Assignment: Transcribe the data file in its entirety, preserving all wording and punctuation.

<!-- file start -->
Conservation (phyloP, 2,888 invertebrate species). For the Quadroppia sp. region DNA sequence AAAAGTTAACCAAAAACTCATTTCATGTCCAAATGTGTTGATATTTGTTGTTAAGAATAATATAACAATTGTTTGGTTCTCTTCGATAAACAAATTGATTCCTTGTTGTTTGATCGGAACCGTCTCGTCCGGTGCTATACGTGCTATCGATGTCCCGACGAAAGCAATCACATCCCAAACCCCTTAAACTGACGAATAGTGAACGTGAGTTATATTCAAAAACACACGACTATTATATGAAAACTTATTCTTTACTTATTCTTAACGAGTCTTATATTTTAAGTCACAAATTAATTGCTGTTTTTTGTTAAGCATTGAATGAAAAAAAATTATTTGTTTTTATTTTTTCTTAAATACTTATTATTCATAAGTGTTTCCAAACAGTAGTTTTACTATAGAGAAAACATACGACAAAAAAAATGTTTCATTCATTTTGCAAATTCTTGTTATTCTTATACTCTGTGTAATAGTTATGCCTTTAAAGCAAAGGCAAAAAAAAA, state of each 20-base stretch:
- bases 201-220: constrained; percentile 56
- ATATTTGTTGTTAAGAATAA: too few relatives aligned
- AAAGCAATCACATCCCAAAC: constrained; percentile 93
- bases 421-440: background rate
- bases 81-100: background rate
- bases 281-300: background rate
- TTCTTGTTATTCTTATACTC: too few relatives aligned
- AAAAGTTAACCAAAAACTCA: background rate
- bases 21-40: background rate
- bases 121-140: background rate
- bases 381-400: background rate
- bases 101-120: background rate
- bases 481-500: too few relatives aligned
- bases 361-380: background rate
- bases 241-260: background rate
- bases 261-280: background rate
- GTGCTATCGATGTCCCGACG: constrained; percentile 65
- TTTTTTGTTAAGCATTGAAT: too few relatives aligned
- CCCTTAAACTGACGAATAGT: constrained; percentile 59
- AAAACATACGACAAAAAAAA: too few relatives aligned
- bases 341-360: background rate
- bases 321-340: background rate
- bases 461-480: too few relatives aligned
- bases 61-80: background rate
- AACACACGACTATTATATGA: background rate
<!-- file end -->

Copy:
Conservation (phyloP, 2,888 invertebrate species). For the Quadroppia sp. region DNA sequence AAAAGTTAACCAAAAACTCATTTCATGTCCAAATGTGTTGATATTTGTTGTTAAGAATAATATAACAATTGTTTGGTTCTCTTCGATAAACAAATTGATTCCTTGTTGTTTGATCGGAACCGTCTCGTCCGGTGCTATACGTGCTATCGATGTCCCGACGAAAGCAATCACATCCCAAACCCCTTAAACTGACGAATAGTGAACGTGAGTTATATTCAAAAACACACGACTATTATATGAAAACTTATTCTTTACTTATTCTTAACGAGTCTTATATTTTAAGTCACAAATTAATTGCTGTTTTTTGTTAAGCATTGAATGAAAAAAAATTATTTGTTTTTATTTTTTCTTAAATACTTATTATTCATAAGTGTTTCCAAACAGTAGTTTTACTATAGAGAAAACATACGACAAAAAAAATGTTTCATTCATTTTGCAAATTCTTGTTATTCTTATACTCTGTGTAATAGTTATGCCTTTAAAGCAAAGGCAAAAAAAAA, state of each 20-base stretch:
- bases 201-220: constrained; percentile 56
- ATATTTGTTGTTAAGAATAA: too few relatives aligned
- AAAGCAATCACATCCCAAAC: constrained; percentile 93
- bases 421-440: background rate
- bases 81-100: background rate
- bases 281-300: background rate
- TTCTTGTTATTCTTATACTC: too few relatives aligned
- AAAAGTTAACCAAAAACTCA: background rate
- bases 21-40: background rate
- bases 121-140: background rate
- bases 381-400: background rate
- bases 101-120: background rate
- bases 481-500: too few relatives aligned
- bases 361-380: background rate
- bases 241-260: background rate
- bases 261-280: background rate
- GTGCTATCGATGTCCCGACG: constrained; percentile 65
- TTTTTTGTTAAGCATTGAAT: too few relatives aligned
- CCCTTAAACTGACGAATAGT: constrained; percentile 59
- AAAACATACGACAAAAAAAA: too few relatives aligned
- bases 341-360: background rate
- bases 321-340: background rate
- bases 461-480: too few relatives aligned
- bases 61-80: background rate
- AACACACGACTATTATATGA: background rate